If your first thought upon hearing “chemical peel” is red,
flaky skin that'll have you hiding out for days, you should keep in mind
that not all peels are created equal. There are, essentially, three kinds:
light, medium, and deep, and there are worlds of difference between them.
A chemical peel involves applying a solution (acid) to skin to remove
and exfoliate the outer layers and reveal a clearer, more evenly pigmented and
glowing complexion. Chemical exfoliation is also instrumental in the
stimulation of fibroblasts and in creating new collagen, so it’s super-beneficial
in keeping skin looking and acting younger. Post-peel, this new, regenerated
skin is usually smoother and less wrinkled than the old skin, but it may be
temporarily more sensitive to sun, which is why the daily use of sunscreen is a must.
Chemical peels are often done every two to six weeks
in order to achieve desired results. However, the time interval depends on the
type of peel.
Light chemical peels offer immense benefits for almost all
skin types and leave skin glowing, radiant, and more youthful-looking. For
this reason, I recommend clients use them on a regular basis. They’re
often referred to as “lunchtime peels” or “micro peels” — perfect for
the person who can’t spare any downtime for recovery.
They often use alpha-hydroxy acids (AHAs), such as glycolic;
beta-hydroxy acids (BHAs), such as salicylic, in 10 to 30% formulas; enzymes
(using ingredients such as cranberry); and vitamin C. The skin may turn pink, but usually only
minimal (if any) peeling or flaking occurs, so you can get right back into your
daily routine. You can do these as often as every two weeks. They are commonly used
in conjunction with facials.
Often called “weekend peels,” medium peels are for people
who need a more intense result than what light peels can offer. They often use
TCA (trichloroacetic acid), 30 to 70% glycolic acid, and vitamin A to provide
more aggressive peeling. The skin may turn a reddish or darker brown for about
two to three days. This discoloration is most notable around the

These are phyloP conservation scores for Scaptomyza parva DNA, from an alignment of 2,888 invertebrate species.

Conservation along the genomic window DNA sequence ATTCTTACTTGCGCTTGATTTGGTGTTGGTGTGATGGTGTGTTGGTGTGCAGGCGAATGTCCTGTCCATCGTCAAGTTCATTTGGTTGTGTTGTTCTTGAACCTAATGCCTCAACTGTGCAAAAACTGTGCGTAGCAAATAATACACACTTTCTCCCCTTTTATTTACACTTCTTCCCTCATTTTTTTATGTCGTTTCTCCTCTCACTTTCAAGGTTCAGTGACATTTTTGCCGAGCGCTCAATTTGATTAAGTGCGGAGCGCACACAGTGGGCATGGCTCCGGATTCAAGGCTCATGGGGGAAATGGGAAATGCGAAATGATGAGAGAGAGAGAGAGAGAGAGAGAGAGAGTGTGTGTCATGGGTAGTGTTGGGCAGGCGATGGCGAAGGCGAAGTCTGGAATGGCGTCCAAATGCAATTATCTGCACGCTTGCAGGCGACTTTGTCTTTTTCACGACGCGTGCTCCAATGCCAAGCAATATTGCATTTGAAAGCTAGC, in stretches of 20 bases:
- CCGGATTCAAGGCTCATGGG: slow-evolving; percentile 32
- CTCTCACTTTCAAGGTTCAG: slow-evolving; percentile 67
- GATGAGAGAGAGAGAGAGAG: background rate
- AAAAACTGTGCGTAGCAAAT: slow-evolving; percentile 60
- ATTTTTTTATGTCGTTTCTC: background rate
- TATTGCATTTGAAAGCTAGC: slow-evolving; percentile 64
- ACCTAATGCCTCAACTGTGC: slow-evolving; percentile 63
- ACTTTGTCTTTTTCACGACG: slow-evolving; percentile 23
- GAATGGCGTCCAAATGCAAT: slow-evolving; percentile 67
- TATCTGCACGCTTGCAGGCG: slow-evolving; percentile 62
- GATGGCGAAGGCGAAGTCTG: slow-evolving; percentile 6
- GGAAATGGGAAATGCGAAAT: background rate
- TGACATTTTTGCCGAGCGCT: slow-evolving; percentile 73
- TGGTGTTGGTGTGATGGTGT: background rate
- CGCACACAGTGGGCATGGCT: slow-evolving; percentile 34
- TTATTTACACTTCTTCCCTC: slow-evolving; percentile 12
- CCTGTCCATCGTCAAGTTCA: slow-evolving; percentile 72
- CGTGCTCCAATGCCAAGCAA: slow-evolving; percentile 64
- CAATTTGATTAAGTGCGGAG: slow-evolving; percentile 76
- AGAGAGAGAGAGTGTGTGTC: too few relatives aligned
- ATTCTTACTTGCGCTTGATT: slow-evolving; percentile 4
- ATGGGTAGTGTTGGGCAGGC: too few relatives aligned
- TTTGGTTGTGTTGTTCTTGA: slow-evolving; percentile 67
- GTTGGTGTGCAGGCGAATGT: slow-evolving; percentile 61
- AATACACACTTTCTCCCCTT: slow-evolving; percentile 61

Phenol peels are the strongest of
the chemical solutions, giving
long-lasting and dramatic results in the reduction of facial wrinkles and acne
scarring. However, they're increasingly becoming an outdated procedure
due to lengthy downtime and unpredictable results associated with uneven skin tone or
loss of pigment. Additionally, in some cases they may cause a second-degree burn on the skin. Recovery may be slow, and complete healing may take one to two months.
Regardless of what peel you choose, it’s extremely
important that the person administering the treatment is well-versed and
experienced. If the peel isn’t left on long enough, it will have no effect on
the skin, but if it’s left on for too long, you run the risk of potential
damage. I’ve also noticed in recent years that some aestheticians get a little
“peel-happy,” and do them on anyone and everyone. Peels are not the best option
for all skin types, especially those that are sensitive, easily irritated, or
Don’t have time to get a professional chemical
peel? Consider using an at-home option one to three times a month. They often use various
acids (malic, salicylic, glycolic, and lactic), and are usually left on the skin
for three to 10 minutes before rinsing off. While at-home peels are not as strong as in-spa peels,
they can yield similar results with continued use. These formulas are intended to deliver
smoother, brighter-looking skin. They're a great option for people who don't have the time it takes to recover from a deep peel.
In addition to the face, you can use peels on dry hands and cuticles to reveal softer skin, on a sun-damaged chest to even the skin tone and remove dryness, and on keratosis pilaris to flatten bumps and give a smooth appearance. And, surprisingly, there is a recommended season
for getting a peel: They're best performed from November to May, on skin that hasn't been in the sun a lot.